Jun 6, 2019
PIA-priority legislation moves through state Legislature
Each year, PIANY determines its legislative agenda, based on feedback from its membership.
This year, a number of bills have been introduced in the state Legislature that have been reported out of committees or passed by the Senate, including the following: A.4350-A, which would eliminate the requirement for policyholders to provide 30 days’ notice to withdraw from the New York State Insurance Fund, has been reported out of the Assembly Labor Committee. S.769-A, which would allow certain coverage to be placed in the excess-line market without diligent effort, passed in the state Senate. Bills that would grant continuing-education credits for active members of statewide professional insurance producer associations passed in the full Senate and an Assembly committee (S.4365/A.5922). Finally, the bait-and-switch bill (A.7901/S.3641) was reported out of the Assembly Insurance Committee and currently is in the Codes Committee.
Bill to eliminate NYSIF, 30 day rule reported out of Assembly committee
The Assembly Labor Committee passed on Tuesday a bill, which would eliminate the requirement for policyholders to provide 30 days’ notice to withdraw from the New York State Insurance Fund. Under the legislation (A.4350-A), the 30-days’ notice period is waived when NYSIF policyholders provide written notice to the Fund of their desire to terminate their policies and they provide proof of replacement coverage.
Additionally, the end of the current NYSIF policy period would be the start date for the new coverage, so there would be no duplicate coverage; lapse in coverage; or short-rate penalties charged to insureds. The bill, which is sponsored by Assemblyman Kenneth Zebrowski, D-96, has been referred to the Committee on Rules.
Bill to allow certain coverage to be placed in E&S market without diligent effort passed by Senate
A bill (S.769-A), which would permit certain insurance coverage to be placed by licensed excess-line brokers with excess-line insurers without regard to the diligent effort requirements and would simplify the excess-line insurance placement affidavit requirements passed the state Senate on May 30. The bill is sponsored by Sen. Neil Breslin, D-44.
The proposed bill would excuse retail insurance brokers, who work with unaffiliated wholesale excess-line insurance brokers, from filing affidavits when procuring commercial-lines insurance. Further, it would reduce the affidavit requirement on brokers when they procure noncommercial-lines insurance—they would need to only record the name of the carrier; the National Association of Insurance Commissioners number; and the information the agent/broker relied upon to indicate why the authorized insurer might write the type of coverage and class of insurance involved. No additional information would need to be reported on the affidavit.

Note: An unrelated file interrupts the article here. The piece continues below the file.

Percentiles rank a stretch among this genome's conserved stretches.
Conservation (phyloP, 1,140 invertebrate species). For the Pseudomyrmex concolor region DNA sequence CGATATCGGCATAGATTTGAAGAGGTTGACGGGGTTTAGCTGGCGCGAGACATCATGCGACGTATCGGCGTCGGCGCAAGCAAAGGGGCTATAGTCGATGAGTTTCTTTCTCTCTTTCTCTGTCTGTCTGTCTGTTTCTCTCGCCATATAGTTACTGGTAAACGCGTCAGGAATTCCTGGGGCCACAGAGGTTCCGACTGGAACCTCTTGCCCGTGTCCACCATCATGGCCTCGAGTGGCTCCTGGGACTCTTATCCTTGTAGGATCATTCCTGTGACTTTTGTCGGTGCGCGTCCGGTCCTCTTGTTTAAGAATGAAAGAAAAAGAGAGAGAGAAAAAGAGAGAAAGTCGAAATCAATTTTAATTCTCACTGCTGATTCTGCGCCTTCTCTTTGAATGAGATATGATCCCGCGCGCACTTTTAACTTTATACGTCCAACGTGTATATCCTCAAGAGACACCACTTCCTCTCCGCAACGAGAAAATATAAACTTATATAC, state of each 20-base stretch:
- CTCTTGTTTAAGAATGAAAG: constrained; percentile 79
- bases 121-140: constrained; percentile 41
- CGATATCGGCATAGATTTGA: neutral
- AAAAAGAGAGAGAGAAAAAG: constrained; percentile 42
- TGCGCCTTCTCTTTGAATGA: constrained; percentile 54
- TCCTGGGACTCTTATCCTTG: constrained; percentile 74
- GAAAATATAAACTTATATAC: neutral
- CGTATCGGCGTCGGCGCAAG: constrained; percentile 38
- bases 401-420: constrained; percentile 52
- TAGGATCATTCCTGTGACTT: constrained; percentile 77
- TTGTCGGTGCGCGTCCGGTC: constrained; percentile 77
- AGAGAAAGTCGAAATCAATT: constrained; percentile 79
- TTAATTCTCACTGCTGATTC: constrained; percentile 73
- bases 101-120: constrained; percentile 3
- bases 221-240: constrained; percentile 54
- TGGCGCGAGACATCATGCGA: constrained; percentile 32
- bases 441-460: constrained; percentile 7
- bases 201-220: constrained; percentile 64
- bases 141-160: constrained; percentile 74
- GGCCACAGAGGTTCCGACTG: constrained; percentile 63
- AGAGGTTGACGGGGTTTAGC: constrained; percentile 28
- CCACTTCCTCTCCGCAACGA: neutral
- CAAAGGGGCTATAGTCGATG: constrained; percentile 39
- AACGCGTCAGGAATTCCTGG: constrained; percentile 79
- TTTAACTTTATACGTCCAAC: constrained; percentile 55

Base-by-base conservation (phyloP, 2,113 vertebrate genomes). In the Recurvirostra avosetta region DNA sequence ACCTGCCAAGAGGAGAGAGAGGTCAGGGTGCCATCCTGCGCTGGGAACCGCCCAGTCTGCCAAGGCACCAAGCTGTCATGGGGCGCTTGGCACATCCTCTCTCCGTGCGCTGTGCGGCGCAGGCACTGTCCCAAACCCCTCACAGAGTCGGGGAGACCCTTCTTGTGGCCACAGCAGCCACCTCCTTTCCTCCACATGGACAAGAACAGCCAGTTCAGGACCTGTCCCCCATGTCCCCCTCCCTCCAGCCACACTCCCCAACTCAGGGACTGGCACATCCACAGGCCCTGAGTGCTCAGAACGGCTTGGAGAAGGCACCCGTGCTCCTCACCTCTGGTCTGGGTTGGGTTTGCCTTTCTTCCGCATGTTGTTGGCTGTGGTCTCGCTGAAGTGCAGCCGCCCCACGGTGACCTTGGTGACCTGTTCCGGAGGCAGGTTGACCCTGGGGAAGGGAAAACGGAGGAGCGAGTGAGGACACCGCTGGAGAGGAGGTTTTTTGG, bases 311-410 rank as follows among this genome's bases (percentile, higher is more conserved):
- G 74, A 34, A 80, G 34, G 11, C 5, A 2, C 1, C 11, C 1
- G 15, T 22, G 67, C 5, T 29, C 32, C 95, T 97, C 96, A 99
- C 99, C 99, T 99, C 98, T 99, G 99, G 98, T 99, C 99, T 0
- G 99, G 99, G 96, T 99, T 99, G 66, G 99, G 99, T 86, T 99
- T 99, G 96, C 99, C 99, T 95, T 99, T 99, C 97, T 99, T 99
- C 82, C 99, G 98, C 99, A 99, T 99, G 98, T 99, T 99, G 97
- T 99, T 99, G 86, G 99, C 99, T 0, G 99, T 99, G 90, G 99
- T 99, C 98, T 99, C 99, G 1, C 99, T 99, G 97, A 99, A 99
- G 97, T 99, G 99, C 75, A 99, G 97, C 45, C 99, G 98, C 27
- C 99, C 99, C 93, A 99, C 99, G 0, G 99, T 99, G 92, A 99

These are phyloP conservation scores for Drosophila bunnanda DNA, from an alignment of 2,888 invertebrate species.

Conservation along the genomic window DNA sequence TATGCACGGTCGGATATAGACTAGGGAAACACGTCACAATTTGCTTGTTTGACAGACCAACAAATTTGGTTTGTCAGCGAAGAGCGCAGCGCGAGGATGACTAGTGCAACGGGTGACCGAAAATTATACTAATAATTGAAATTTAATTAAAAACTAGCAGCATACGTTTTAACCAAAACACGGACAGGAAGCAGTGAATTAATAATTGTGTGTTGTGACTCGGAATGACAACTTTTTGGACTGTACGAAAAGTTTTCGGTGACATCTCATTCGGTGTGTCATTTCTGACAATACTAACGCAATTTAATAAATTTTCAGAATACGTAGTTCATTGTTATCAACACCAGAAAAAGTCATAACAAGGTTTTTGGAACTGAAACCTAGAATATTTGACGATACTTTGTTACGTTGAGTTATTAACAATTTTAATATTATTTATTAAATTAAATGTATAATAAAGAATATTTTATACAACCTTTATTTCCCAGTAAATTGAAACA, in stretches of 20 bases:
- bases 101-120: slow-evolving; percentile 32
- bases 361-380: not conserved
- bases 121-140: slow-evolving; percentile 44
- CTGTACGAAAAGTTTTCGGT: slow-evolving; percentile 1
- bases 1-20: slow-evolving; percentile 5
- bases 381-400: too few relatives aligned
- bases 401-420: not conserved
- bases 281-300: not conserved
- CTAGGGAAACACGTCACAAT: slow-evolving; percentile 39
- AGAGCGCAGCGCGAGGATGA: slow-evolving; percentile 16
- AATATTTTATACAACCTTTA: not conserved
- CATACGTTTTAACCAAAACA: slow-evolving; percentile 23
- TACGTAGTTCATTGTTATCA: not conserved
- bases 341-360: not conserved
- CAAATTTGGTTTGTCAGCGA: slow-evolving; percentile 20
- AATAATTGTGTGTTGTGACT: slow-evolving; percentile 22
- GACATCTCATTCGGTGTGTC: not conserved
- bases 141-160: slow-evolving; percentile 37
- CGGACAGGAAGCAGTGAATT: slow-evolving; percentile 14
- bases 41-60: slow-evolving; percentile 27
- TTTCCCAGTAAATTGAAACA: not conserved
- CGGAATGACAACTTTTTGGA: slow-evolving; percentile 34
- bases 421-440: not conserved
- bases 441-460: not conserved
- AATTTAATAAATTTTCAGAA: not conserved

This legislation would remove an artificial barrier that can prevent clients from obtaining the best price and coverage for their risks.
Bills to grant CE credits for members of associations passed in full Senate and Assembly committee
Bills (S.4365/A.5922) that would grant continuing-education credits for professionals with an active membership in a statewide professional insurance producer association passed out of the state Senate and was sent to the Assembly Insurance Committee this week. The bill would allow active members of insurance associations to receive three CE credits as long as they meet certain criteria.
New York’s insurance producer associations promote professionalism, best practices, ethical compliance, CE training and networking opportunities to their members. In addition, membership in these associations provides younger members an opportunity to be mentored by more-established insurance producers, thereby enhancing their business prospects. Thus, it is in the best interest of the state to encourage insurance producers to join such associations and participate in that association’s meetings, conferences and educational seminars.
The bills are sponsored by Sen. Breslin, D-44, and Assemblywoman Pamela Hunter, D-128, and have been referred to the Assembly Codes Committee.
Bait-and-switch bill added to the Assembly Insurance Committee’s agenda
Assemblyman Kevin A. Cahill, D-103, the chair of the Assembly Insurance Committee, put A.7901 on his committee’s agenda this week. The bill would stop a growing trend in the auto insurance marketplace in which some insurers rerate policies after they have been bound once the insurers have run the individuals’ motor vehicle reports.
Often, this leads to a situation in which a policyholder’s premium is increased substantially shortly after the policy is bound. In many cases, policyholders have no idea when they agree to the terms and the price of the policy, that the policy could be rerated and premiums could increase. Colloquially, this practice is known as bait and switch. The Senate bill (S.3641), sponsored by Sen. Breslin, is in the Senate Insurance Committee.
To keep up with the latest on all of these bills, access the PIAdvocacy bill tracker.